Breath for no more than 99 Words

By: Liz

I worked making films for 25 years – first as a trainee assistant film editor, then as a researcher. My first job was the film inserts for the children’s show ‘Rainbow’. Eventually I became a producer/director on documentary films. I  travelled a lot and loved life as a freelancer.

Work was full on and I often relied on sheer adrenaline. Out on location I found I couldn’t carry my share of the equipment – sometimes not even my laptop, but the crews were supportive and it wasn’t a problem. I also had back, RSI wrist issues and unstable ankles but I managed to get by. I had no idea I had an underlying genetic condition.

Liz with her book 99 Words

Liz with her book 99 Words

I coped fine until my mid-forties. The decline in my health was very sudden. A coastal shoot required a steep cliff hike – to protect my ankles and our equipment I opted instead for an inflatable boat. The sea was very choppy and we were all bounced around. I felt my back hurting. That evening I was painfully stiff and having difficulty sitting. Much later I discovered that this was a whiplash injury – and it didn’t go away.

The production schedule was really tight so I pushed myself to carry on and edit the film, sometimes lying on the floor with my laptop. Eventually I had to give up. I thought I would recover and then get back to work. But it took nearly two years, during which I began to experience pain in my eyes.

Access to Work helped me set up an ergonomic home office and if it had been back and neck issues alone I might have been able to carry on working – but eye pain made that impossible. Frustratingly, voice dictation software required too much eye effort for me to train it. I could work onscreen or read hard copy only in short bursts – words became extraordinarily precious.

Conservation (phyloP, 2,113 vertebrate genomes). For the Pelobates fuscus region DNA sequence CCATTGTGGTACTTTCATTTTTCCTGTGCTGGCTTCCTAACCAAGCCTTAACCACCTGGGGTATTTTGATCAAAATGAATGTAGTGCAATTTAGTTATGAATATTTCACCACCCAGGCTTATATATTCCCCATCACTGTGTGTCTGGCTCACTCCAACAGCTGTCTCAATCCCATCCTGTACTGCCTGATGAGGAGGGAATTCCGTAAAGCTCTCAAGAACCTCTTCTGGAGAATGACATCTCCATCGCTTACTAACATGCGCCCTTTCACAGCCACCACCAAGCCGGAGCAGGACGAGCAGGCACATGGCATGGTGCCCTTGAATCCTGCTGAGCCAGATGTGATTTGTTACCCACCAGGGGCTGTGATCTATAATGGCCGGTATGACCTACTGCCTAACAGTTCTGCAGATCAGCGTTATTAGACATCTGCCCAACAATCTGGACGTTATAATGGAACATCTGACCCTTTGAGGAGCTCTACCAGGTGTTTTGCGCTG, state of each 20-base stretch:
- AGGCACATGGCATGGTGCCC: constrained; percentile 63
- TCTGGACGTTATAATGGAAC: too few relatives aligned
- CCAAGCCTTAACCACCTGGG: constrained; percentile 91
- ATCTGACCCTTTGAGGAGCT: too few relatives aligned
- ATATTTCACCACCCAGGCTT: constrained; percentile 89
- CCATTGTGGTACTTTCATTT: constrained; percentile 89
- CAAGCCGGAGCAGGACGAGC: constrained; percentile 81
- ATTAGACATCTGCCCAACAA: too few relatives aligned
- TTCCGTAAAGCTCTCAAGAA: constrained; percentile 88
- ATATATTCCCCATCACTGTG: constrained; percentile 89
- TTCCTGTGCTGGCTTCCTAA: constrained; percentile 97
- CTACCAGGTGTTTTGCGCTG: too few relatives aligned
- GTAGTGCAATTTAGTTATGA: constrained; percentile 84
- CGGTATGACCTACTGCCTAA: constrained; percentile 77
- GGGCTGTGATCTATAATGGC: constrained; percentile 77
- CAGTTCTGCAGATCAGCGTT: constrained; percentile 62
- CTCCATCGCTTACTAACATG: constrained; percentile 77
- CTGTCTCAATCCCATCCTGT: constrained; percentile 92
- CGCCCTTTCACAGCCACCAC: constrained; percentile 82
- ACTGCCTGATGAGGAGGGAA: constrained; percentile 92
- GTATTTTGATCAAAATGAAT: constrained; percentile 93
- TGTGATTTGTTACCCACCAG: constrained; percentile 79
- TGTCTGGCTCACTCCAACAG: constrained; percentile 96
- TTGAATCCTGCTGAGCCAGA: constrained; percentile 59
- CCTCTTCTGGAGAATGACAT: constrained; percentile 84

It was then that the idea of the book came to me. I decided to ask all the people I most wanted to hear from: “If you had breath for no more than 99 words, what would they be?” That was the length I could read comfortably. Working without a deadline was crucial. I sent out my question and collected the answers when I felt well enough – and I had a lot of help.

‘99 Words’ was published seven years later in 2011. The 99 contributors include writers, musicians and thinkers such as Jeanette Winterson, Robert Wyatt, Nelson Mandela, Desmond Tutu and Diana Athill. Proceeds are going to the conflict resolution charity Peace Direct. Producing the book marked the end of one chapter in my life and the start of another.